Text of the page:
This morning Mrs Justice Lang handed down her judgment on the legal challenges that the RSPB and Dr Mark Avery had taken against Natural England and the decision to issue licences to trial the so-called brood management scheme for hen harriers.
I’m sorry to say that the ruling was not in our favour - we lost the case.
This is bitterly disappointing for all those who have worked tirelessly on this case and for all those that think that brood management is the wrong tool to help restore hen harriers to their rightful place across the English landscape.
Brood management involves removing hen harrier broods from driven grouse moors once breeding numbers have reached a certain level, due to concerns that they have a significant impact on the number of red grouse available for shooting. But the RSPB believes the first step in hen harrier recovery should be the cessation of illegal persecution. Everyone acknowledges that this is the main reason driving the decline of this iconic bird.
We never enter legal proceedings lightly and only as a method of last resort, but we felt entirely justified in doing so on this occasion. Brood management is about forcing hen harriers to fit in with driven grouse shooting. It should be the other way around.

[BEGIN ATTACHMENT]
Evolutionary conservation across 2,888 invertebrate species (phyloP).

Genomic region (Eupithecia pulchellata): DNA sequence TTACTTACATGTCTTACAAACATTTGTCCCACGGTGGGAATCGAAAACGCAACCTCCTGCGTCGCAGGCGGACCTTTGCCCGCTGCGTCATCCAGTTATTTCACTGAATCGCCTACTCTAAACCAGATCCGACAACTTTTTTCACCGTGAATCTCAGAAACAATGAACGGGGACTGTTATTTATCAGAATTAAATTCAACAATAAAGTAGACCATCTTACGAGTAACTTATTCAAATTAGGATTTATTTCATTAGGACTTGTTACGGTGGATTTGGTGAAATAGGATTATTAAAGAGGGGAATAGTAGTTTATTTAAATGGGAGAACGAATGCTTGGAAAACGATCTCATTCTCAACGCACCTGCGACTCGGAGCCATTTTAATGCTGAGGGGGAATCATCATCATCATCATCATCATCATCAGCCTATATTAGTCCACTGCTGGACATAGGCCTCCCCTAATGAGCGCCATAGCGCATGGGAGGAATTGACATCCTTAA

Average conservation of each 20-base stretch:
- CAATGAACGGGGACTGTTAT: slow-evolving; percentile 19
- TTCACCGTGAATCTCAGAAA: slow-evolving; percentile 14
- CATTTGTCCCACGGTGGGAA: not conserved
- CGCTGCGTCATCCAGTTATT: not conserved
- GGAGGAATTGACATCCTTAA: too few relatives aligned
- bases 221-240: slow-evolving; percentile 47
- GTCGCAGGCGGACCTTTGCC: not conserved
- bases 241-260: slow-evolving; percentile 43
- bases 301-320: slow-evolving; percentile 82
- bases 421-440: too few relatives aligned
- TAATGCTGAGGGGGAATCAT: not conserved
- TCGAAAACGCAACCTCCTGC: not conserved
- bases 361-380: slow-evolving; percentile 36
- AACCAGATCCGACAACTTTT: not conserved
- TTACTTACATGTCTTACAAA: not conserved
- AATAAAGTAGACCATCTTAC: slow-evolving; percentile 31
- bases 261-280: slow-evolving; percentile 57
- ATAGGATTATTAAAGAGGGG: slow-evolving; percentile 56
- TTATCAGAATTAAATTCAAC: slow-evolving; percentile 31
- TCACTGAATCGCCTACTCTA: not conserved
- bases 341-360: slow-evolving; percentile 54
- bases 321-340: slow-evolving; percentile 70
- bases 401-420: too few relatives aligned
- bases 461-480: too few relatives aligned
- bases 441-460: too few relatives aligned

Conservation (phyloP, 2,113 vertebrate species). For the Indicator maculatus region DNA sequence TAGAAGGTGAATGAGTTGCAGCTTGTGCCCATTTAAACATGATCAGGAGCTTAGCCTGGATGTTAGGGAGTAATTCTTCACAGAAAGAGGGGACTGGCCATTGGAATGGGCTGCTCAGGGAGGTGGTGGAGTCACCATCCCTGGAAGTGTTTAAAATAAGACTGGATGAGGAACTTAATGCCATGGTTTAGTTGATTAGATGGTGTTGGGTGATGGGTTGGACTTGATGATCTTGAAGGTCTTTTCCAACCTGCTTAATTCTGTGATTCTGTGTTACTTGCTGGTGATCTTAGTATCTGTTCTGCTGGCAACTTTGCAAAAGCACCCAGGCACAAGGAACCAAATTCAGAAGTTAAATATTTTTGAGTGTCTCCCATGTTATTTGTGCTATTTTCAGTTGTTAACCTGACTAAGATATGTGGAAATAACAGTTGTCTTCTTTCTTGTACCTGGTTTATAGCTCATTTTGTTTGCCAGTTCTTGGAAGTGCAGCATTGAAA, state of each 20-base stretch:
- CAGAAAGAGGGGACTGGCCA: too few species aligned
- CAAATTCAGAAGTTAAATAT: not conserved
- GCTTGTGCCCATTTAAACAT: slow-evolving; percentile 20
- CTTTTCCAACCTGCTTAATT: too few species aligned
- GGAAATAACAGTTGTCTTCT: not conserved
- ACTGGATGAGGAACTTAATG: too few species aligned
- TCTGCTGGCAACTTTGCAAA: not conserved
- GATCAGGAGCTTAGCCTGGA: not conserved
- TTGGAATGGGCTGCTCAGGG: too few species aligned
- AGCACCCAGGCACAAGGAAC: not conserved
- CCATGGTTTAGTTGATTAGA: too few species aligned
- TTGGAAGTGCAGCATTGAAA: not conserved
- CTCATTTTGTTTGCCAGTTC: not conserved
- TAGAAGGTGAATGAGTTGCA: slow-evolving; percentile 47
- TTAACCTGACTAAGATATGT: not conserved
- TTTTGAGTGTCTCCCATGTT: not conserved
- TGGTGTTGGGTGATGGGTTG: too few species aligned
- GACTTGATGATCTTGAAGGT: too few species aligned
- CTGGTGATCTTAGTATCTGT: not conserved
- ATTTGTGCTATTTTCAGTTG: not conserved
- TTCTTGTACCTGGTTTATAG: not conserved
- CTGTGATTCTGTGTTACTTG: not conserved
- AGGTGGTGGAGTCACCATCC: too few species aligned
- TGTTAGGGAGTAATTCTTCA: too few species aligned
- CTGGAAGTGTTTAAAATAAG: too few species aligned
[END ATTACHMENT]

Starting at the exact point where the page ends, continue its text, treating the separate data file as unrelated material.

Unfortunately, Mrs Justice Lang did not agree.
The ruling is lengthy so before we decide on what we do next, we need to read the judgement in full and take further legal advice.
This is obviously a huge blow but we will continue to fight for the future of hen harriers. The plight of this threatened species is a stark reminder of so much that is wrong with the way we manage our uplands. It is only through standing up for what is right that we can help recover the wildlife that we all cherish.
I do hope that a protective cost order (PCO) was not made early in the case for which the RSPB may be liable. I'm sure that the costs would in any event be less than the cost of the nest protection, satellite tags and their fitting which are lost every year but never recovered due to likely criminality associated with Hen Harriers. Personally, I would urge the RSPB to indicate their support for Mark Avery, and any court action which Wild Justice make if they feel it is correct to do so, rather than pursue similar or identical actions in court. This 'battle' is not over yet, and I'm sure that membership support is there for any actions you take in support of Hen Harriers, which could perhaps be better organised.
We spend 90% of net income on conservation, public education and advocacy
The RSPB is a member of BirdLife International. Find out more about the partnership
© The Royal Society for the Protection of Birds (RSPB) is a registered charity: England and Wales no. 207076, Scotland no. SC037654